Kids held captive

Four of the children that were held captive in their home for at least 3 years
Four of the children that were held captive in their home for at least 3 years

Leoni Kruger
SHONGOANE — The Department of Social Development opened an investigation in 2013 when it was reported to them that a family living in Shongoane, Steve Biko, never see the outside of their house. According to Warrant Officer Frans Mokoena, Lephalale SAPS spokesperson, the social development source alerted social workers that eleven children were locked up in the house and they never see them outside the house.
The investigation started on 8 February 2013. W.O. Mokoena says the mother was interviewed by the investigating officer, but she refused to say anything without her husband’s consent. She also refused to show the children to the police. According to W.O. Mokoena, the police met the father at Hoërskool Ellisras’ premises on 13 February 2013 where he informed them that he was applying for his child to attend the school. He was questioned again on 14 February 2013 and he told the police that his child was accepted by the school and he was waiting for a response.
On 15 February 2013 a social worker met with him and he indicated that all the children were admitted to the school but according to W.O. Mokoena, he claimed that he didn’t have money for transport and school uniforms, so the children could not attend school yet.
On 18 February 2013 a social worker visited him at his house in order to follow the progress of the situation. “He told her he needs five days to sort out his problems after which the children will attend school” W.O. Mokoena says.
On 25 February 2013 a case was opened for child neglect, emotional isolation, lack of proper development, delays in operational skills and lack of the correct stimulation. Another case was opened for negligent education, refusal to assume parental responsibilities, lack of medical and physical care. W.O. Mokoena says at that stage it was impossible to say whether the children were sexually abused, because the social worker was refused contact with the children. He however says that the conditions in the house were extremely poor. The house was full of dirty nappies and littered with garbage. There were also no bathroom facilities.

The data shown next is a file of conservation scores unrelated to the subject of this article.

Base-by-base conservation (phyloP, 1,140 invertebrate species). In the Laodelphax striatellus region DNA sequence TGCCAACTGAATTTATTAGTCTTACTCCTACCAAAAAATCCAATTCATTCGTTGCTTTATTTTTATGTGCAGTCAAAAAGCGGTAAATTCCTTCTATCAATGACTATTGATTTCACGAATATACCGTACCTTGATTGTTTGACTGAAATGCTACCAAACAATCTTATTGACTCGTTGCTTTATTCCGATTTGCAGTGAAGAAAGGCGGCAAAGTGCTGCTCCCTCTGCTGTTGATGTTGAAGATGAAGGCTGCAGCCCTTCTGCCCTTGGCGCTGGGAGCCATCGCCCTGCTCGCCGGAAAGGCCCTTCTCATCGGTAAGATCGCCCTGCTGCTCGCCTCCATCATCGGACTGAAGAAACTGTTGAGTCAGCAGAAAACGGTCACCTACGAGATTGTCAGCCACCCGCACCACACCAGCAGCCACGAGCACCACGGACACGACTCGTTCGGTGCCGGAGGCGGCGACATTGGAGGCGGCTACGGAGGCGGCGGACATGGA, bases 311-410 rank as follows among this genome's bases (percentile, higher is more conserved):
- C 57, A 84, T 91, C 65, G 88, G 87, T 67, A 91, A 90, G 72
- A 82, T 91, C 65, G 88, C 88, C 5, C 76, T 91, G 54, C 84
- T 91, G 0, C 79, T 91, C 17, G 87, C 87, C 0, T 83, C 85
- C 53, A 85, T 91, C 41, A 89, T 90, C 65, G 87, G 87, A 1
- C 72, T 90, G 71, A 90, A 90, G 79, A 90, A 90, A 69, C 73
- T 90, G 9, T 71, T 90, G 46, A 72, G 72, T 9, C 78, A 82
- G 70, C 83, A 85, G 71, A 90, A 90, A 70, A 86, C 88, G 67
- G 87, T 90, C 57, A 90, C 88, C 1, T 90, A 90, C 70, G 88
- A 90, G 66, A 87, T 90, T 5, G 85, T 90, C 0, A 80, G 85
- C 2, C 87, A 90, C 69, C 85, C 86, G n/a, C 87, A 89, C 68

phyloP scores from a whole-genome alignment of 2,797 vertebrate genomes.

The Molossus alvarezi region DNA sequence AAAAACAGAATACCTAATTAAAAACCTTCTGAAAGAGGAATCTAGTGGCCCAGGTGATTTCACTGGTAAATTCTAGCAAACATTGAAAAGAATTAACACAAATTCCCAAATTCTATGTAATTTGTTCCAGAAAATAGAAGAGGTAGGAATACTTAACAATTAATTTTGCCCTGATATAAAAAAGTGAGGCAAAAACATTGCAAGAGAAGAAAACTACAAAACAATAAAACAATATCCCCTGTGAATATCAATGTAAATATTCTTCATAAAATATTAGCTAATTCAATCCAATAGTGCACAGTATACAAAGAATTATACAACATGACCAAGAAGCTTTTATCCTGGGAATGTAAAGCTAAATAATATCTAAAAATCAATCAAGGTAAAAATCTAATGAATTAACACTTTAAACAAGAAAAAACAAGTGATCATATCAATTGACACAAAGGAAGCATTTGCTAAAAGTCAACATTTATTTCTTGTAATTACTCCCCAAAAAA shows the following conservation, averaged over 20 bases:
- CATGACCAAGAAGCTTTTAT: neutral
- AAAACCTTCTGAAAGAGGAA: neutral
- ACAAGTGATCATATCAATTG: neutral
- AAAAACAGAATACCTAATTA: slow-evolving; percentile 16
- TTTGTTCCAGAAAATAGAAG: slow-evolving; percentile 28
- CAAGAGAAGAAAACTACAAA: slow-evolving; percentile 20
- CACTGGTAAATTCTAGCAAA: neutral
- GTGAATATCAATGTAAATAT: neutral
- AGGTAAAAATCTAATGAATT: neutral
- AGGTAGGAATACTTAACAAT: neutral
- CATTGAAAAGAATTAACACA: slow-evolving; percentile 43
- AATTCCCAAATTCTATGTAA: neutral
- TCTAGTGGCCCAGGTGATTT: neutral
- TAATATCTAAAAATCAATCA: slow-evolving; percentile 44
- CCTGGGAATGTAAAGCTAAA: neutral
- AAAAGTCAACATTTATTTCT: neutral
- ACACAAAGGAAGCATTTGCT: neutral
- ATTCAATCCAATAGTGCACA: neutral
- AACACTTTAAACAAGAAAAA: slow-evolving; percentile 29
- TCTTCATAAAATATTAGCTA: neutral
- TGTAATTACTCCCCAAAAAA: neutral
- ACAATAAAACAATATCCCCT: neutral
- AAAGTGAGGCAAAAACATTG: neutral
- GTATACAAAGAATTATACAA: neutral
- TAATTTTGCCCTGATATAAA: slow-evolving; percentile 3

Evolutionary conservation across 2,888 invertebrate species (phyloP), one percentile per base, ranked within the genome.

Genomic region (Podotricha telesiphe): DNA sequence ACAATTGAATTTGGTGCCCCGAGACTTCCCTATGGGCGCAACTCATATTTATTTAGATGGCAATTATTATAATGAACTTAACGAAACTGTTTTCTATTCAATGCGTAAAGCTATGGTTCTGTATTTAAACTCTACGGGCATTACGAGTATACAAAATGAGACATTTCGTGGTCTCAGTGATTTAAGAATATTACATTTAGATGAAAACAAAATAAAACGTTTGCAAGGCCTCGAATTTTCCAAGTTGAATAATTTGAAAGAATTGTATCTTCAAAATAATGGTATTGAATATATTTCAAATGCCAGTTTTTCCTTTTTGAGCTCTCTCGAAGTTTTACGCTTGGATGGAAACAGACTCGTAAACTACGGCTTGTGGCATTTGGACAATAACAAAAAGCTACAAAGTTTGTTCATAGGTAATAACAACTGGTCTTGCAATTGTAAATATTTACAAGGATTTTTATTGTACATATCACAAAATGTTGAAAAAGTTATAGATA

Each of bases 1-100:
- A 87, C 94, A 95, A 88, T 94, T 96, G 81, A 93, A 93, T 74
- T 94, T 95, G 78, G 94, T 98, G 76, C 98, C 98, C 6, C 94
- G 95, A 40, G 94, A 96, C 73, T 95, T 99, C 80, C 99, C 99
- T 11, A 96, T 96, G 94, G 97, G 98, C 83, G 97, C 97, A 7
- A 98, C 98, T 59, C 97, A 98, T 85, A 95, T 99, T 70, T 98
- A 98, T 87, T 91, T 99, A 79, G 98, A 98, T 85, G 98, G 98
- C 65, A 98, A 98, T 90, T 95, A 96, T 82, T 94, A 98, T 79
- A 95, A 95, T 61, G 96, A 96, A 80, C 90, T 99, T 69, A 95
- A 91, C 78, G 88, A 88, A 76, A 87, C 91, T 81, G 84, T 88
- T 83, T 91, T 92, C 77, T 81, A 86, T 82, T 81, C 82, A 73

On Friday 4 March 2016, Villa Nora SAPS received a call-out to assist as back-up for the social workers from Polokwane as the case was re-opened. W.O. Mokoena says when they arrive at the house, the mother still refused access to the house and they had no other option but to cut the lock at the gate. At the front door, the woman still refused them entry and she said she was waiting for her husband. W.O. Mokoena says the police ended up forcing her out of the way to enter the house. They found nine children in the house, born from 1992 – 2012. “They were very aggressive and one could tell that they were not used to people. The conditions were appalling and the house was a mess. One room was used for dirty nappies. There were no toilet facilities. One could see that they had a difficult life. No-one can live in that house” W.O. Mokoena said.
The parents were arrested on Friday 4 March and the children were taken to Polokwane says W.O. Mokoena. Apparently the father said to the police that he will order the children not to eat if they take them away.
They appeared in Witpoort Magistrate’s court on Monday 7 March and the case was postponed to Wednesday 9 March. At the time of going to press they were still in Villa Nora SAPS holding cells.
According to W.O. Mokoena the father is employed at Lephalale TVET College but this could not be confirmed. Apparently the family lived in Gauteng previously.

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